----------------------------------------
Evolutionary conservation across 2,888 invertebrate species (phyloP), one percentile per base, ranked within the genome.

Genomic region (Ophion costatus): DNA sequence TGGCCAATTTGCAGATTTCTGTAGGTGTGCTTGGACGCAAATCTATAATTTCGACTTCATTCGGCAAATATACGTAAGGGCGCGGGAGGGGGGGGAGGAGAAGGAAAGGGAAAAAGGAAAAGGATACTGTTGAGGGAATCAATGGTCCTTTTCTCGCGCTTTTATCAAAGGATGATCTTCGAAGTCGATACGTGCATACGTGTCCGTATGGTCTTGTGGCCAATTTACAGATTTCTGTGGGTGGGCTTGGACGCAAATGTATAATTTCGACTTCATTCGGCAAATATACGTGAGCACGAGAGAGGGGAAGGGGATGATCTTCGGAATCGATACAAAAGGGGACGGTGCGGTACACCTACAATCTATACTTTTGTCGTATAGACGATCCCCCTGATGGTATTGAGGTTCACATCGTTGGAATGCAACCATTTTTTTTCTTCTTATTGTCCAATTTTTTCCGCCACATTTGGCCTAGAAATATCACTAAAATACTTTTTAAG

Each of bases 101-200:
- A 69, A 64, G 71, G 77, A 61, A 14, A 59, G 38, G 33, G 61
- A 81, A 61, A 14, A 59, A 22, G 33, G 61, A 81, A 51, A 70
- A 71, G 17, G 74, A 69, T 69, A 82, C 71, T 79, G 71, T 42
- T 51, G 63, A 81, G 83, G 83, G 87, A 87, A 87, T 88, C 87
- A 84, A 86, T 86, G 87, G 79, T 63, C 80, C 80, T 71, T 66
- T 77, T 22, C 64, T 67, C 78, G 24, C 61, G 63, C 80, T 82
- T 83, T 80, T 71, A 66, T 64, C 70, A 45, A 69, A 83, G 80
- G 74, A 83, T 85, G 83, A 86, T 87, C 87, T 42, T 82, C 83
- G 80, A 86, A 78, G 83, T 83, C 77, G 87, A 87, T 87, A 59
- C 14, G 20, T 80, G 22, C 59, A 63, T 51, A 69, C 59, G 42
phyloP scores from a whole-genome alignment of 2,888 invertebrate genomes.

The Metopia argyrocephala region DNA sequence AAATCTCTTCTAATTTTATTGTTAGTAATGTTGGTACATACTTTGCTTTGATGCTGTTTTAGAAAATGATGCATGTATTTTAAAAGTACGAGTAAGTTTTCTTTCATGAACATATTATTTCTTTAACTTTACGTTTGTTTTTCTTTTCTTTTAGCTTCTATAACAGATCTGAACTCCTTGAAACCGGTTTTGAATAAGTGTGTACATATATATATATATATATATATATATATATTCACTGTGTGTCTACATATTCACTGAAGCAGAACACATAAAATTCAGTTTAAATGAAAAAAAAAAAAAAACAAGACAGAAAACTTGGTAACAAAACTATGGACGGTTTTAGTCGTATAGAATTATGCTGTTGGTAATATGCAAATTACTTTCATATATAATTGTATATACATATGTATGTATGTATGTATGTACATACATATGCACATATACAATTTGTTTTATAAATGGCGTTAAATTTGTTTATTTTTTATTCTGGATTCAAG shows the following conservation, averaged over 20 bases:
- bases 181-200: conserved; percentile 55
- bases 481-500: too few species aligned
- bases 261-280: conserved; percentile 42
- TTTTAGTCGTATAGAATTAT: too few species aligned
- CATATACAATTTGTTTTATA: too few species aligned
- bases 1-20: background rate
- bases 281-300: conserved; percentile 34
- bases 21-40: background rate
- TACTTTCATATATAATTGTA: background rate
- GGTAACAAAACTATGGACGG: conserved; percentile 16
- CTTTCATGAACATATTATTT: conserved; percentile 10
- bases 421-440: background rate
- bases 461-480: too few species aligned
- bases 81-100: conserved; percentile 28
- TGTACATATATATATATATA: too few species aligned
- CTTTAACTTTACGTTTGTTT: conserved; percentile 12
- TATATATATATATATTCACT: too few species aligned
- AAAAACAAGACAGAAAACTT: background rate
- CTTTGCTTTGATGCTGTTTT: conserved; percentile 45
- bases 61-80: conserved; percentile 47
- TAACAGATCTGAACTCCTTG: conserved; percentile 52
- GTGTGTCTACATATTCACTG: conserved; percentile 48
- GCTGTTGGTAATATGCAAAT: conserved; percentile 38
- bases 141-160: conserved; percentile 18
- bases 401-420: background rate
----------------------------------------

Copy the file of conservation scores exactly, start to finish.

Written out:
Evolutionary conservation across 2,888 invertebrate species (phyloP), one percentile per base, ranked within the genome.

Genomic region (Ophion costatus): DNA sequence TGGCCAATTTGCAGATTTCTGTAGGTGTGCTTGGACGCAAATCTATAATTTCGACTTCATTCGGCAAATATACGTAAGGGCGCGGGAGGGGGGGGAGGAGAAGGAAAGGGAAAAAGGAAAAGGATACTGTTGAGGGAATCAATGGTCCTTTTCTCGCGCTTTTATCAAAGGATGATCTTCGAAGTCGATACGTGCATACGTGTCCGTATGGTCTTGTGGCCAATTTACAGATTTCTGTGGGTGGGCTTGGACGCAAATGTATAATTTCGACTTCATTCGGCAAATATACGTGAGCACGAGAGAGGGGAAGGGGATGATCTTCGGAATCGATACAAAAGGGGACGGTGCGGTACACCTACAATCTATACTTTTGTCGTATAGACGATCCCCCTGATGGTATTGAGGTTCACATCGTTGGAATGCAACCATTTTTTTTCTTCTTATTGTCCAATTTTTTCCGCCACATTTGGCCTAGAAATATCACTAAAATACTTTTTAAG

Each of bases 101-200:
- A 69, A 64, G 71, G 77, A 61, A 14, A 59, G 38, G 33, G 61
- A 81, A 61, A 14, A 59, A 22, G 33, G 61, A 81, A 51, A 70
- A 71, G 17, G 74, A 69, T 69, A 82, C 71, T 79, G 71, T 42
- T 51, G 63, A 81, G 83, G 83, G 87, A 87, A 87, T 88, C 87
- A 84, A 86, T 86, G 87, G 79, T 63, C 80, C 80, T 71, T 66
- T 77, T 22, C 64, T 67, C 78, G 24, C 61, G 63, C 80, T 82
- T 83, T 80, T 71, A 66, T 64, C 70, A 45, A 69, A 83, G 80
- G 74, A 83, T 85, G 83, A 86, T 87, C 87, T 42, T 82, C 83
- G 80, A 86, A 78, G 83, T 83, C 77, G 87, A 87, T 87, A 59
- C 14, G 20, T 80, G 22, C 59, A 63, T 51, A 69, C 59, G 42
phyloP scores from a whole-genome alignment of 2,888 invertebrate genomes.

The Metopia argyrocephala region DNA sequence AAATCTCTTCTAATTTTATTGTTAGTAATGTTGGTACATACTTTGCTTTGATGCTGTTTTAGAAAATGATGCATGTATTTTAAAAGTACGAGTAAGTTTTCTTTCATGAACATATTATTTCTTTAACTTTACGTTTGTTTTTCTTTTCTTTTAGCTTCTATAACAGATCTGAACTCCTTGAAACCGGTTTTGAATAAGTGTGTACATATATATATATATATATATATATATATATTCACTGTGTGTCTACATATTCACTGAAGCAGAACACATAAAATTCAGTTTAAATGAAAAAAAAAAAAAAACAAGACAGAAAACTTGGTAACAAAACTATGGACGGTTTTAGTCGTATAGAATTATGCTGTTGGTAATATGCAAATTACTTTCATATATAATTGTATATACATATGTATGTATGTATGTATGTACATACATATGCACATATACAATTTGTTTTATAAATGGCGTTAAATTTGTTTATTTTTTATTCTGGATTCAAG shows the following conservation, averaged over 20 bases:
- bases 181-200: conserved; percentile 55
- bases 481-500: too few species aligned
- bases 261-280: conserved; percentile 42
- TTTTAGTCGTATAGAATTAT: too few species aligned
- CATATACAATTTGTTTTATA: too few species aligned
- bases 1-20: background rate
- bases 281-300: conserved; percentile 34
- bases 21-40: background rate
- TACTTTCATATATAATTGTA: background rate
- GGTAACAAAACTATGGACGG: conserved; percentile 16
- CTTTCATGAACATATTATTT: conserved; percentile 10
- bases 421-440: background rate
- bases 461-480: too few species aligned
- bases 81-100: conserved; percentile 28
- TGTACATATATATATATATA: too few species aligned
- CTTTAACTTTACGTTTGTTT: conserved; percentile 12
- TATATATATATATATTCACT: too few species aligned
- AAAAACAAGACAGAAAACTT: background rate
- CTTTGCTTTGATGCTGTTTT: conserved; percentile 45
- bases 61-80: conserved; percentile 47
- TAACAGATCTGAACTCCTTG: conserved; percentile 52
- GTGTGTCTACATATTCACTG: conserved; percentile 48
- GCTGTTGGTAATATGCAAAT: conserved; percentile 38
- bases 141-160: conserved; percentile 18
- bases 401-420: background rate